Did you know a portion of the fees retired citizens pay to a Continuing Care Retirement Community – or CCRC – are tax-deductible? Join me as I walk through how to take advantage of those tax deductions on institution fees.
First, let’s define what is a Continuing Care Retirement Community
CCRCs are retirement communities that offer multiple housing and personal care opportunities. A single community may offer independent living, assisted living, and skilled nursing home or memory care living options. Residents of CCRCs often pay a large entrance fee when they enter the facility, along with ongoing monthly fees. These fees allow residents to move from one level of care to another as their needs for care change over time. They also guarantee a resident’s housing and medical care for their lifetime, taking into account the resident’s aging and evolving medical care requirements.
So how are CCRC residential fees tax-deductible?
Unbeknownst to many, the Internal Revenue Service (IRS) has determined that portions of CCRC monthly and entrance fees are deductible for certain individual taxpayers — if the fees are shown to be attributable to medical care and expenses. These potential tax benefits can greatly offset the upfront and continuing costs of CCRC residency.
If you’ve paid a CCRC entrance fee, made monthly CCRC payments, or are exploring CCRCs as an option for retirement living, you may qualify to take advantage of tax deductions on the fees paid to that institution.
Applying the Medical Expense Deduction to CCRC Fees
Generally, the Internal Revenue Code allows an individual taxpayer to deduct any expenses that are paid during the taxable year for their own medical care, his or her spouse and dependents, as well as expenses that are not compensated for by insurance. The term, “medical care,” includes diagnosis, cure, mitigation, treatment, or prevention of disease or injury.
However, in 2016, the IRS clarified that medical expenses include medical expenses paid to a retirement home in either a lump sum as an entrance fee or as continuing monthly payments. This is part of section 213 in the Internal Revenue Code.
The IRS’s rationale is this: Although payments to CCRCs are in lump sums that are used to satisfy housing, food, and other expenses, a portion of the lump sum and monthly fees are designated specifically for medical care. Ongoing medical care is a staple of living in a CCRC, and the IRS officially acknowledges this by allowing a portion of the CCRCs fees to be deductible as medical expenses.
So How Do I Determine Eligibility And The Percentage I Can Deduct?
In order for a CCRC resident taxpayer to deduct a portion of the non-refundable entrance fee and monthly fees, residents must have signed an agreement with the CCRC that provides lifetime medical care. Additionally, there are other important factors when determining eligibility for the deduction:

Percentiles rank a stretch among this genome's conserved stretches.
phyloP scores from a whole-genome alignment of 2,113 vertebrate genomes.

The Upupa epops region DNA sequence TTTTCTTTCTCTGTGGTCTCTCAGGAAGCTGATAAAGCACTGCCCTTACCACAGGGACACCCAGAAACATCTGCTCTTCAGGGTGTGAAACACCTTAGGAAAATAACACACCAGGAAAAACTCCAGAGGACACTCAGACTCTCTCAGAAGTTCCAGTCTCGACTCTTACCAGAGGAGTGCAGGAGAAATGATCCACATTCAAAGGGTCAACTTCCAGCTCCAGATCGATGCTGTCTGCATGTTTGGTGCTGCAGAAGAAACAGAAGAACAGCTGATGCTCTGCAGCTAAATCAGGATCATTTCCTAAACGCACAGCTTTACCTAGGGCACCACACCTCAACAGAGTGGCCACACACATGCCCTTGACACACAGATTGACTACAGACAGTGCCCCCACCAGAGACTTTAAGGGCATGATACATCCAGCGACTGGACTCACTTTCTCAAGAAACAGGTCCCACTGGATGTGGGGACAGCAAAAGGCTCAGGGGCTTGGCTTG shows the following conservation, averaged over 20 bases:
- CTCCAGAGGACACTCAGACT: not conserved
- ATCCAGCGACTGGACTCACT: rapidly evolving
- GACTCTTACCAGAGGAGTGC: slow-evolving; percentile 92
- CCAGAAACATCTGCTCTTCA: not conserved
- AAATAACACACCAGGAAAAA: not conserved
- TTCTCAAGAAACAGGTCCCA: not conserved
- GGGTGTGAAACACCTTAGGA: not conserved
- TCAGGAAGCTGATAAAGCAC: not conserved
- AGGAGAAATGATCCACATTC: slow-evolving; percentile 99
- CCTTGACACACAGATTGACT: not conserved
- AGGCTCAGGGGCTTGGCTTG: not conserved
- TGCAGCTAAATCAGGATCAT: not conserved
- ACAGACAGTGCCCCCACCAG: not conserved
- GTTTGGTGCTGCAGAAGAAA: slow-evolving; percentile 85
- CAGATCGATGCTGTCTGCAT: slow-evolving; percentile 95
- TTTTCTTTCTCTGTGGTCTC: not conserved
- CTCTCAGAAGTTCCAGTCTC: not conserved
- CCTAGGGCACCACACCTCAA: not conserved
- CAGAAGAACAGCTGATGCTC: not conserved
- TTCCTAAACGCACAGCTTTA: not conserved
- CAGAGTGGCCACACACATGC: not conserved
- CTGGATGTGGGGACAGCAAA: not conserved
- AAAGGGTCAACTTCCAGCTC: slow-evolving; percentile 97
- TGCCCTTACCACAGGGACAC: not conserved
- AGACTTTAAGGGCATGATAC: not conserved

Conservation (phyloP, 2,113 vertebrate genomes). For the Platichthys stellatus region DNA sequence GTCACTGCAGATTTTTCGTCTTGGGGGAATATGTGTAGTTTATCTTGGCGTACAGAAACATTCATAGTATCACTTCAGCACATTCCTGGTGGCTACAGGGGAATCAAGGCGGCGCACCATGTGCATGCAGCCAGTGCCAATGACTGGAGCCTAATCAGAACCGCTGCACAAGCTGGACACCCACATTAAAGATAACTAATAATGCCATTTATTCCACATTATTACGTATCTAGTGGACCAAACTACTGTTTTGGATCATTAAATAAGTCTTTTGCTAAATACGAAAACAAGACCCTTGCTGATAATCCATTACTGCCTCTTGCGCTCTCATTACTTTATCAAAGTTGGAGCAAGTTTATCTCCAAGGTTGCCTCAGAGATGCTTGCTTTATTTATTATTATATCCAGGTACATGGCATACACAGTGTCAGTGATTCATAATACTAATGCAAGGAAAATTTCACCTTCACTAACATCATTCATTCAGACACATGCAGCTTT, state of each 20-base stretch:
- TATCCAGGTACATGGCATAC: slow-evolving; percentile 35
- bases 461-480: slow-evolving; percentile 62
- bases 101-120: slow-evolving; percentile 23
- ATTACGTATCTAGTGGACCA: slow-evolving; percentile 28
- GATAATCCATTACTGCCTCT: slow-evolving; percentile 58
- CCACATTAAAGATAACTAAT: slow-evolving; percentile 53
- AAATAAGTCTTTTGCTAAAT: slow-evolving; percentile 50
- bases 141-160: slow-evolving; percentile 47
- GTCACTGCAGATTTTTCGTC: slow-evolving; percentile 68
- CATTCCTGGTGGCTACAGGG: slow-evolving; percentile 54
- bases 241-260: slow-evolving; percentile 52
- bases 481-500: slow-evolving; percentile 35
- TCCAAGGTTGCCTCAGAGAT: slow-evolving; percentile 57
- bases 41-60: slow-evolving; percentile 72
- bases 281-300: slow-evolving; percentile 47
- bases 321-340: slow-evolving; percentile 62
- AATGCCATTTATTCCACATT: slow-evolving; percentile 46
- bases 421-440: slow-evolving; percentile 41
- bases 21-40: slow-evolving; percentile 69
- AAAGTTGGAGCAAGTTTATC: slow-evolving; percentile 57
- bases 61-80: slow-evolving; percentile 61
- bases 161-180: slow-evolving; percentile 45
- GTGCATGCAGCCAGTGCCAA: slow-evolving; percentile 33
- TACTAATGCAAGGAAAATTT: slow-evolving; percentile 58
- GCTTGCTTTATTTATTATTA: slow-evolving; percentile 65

- The medical expense deduction only applies to individual taxpayers who elect to itemize their deductions, rather than take the standard deduction.
- A taxpayer can deduct only the portion of their medical expenses that exceed 7.5 percent of the taxpayer’s adjusted gross income.
What if I meet all those requirements? How do I determine the percentage of CCRC fees that are attributable to medical care and expenses?
That’s a great question.
Susan Stoddard, the president of Stoddard Financial Services and a former vice president of finance at a CCRC in West Michigan, explains it is the resident’s responsibility to reach out to their respective CCRC for the relevant financial information.
“CCRCs are not required to provide the percentage of CCRC fees that are attributable to medical expenses in a given year,” Stoddard said. “This means that a taxpayer may need to work directly with the CCRC to obtain this information.”
Unfortunately, there is no set formula a CCRC is required to use to determine the deductible percentage, according to Stoddard. However, many CCRCs are accustomed to providing this information to their residents on an annual basis.
“It is a benefit to both the CCRC and their residents for the CCRC to calculate the percentage of yearly expenses attributable to medical costs,” said Stoddard. “It can be a great marketing tool for CCRCs to promote this unknown tax benefit to potential residents.”
If your CCRC does not provide the necessary financial information to you on a yearly basis, it is important that you reach out to your CCRC’s CFO. They may be able to determine this number internally, or they may have to reach out to an actuary or CPA for review.
So What Does All This Mean?
With the new 2018 tax law going into effect, many taxpayers are choosing the standard deduction instead of itemizing deductions. However, by talking with your tax preparer, you may determine that itemizing deductions still provides a great benefit to you if the CCRC fees exceed 7.5 percent of your adjusted gross income and result in a sizable deduction.
If you are looking for long-term care for yourself or a loved one, you may have more options than you realize. It is important to understand the different legal and financial aspects of entering into senior housing as you consider eldercare options. If you are a current CCRC resident, you may need to work with your CCRC to obtain the financial information that is required to calculate your potential tax deduction. We recommend working with your financial and legal advisors to make sure you are taking advantage of the potential tax deductions associated with CCRC medical expenses.
Levine & Levine specializes in estate planning and elder law and has experience representing clients who reside in Continuing Care Retirement Communities and other senior housing facilities or are planning a transition into senior living.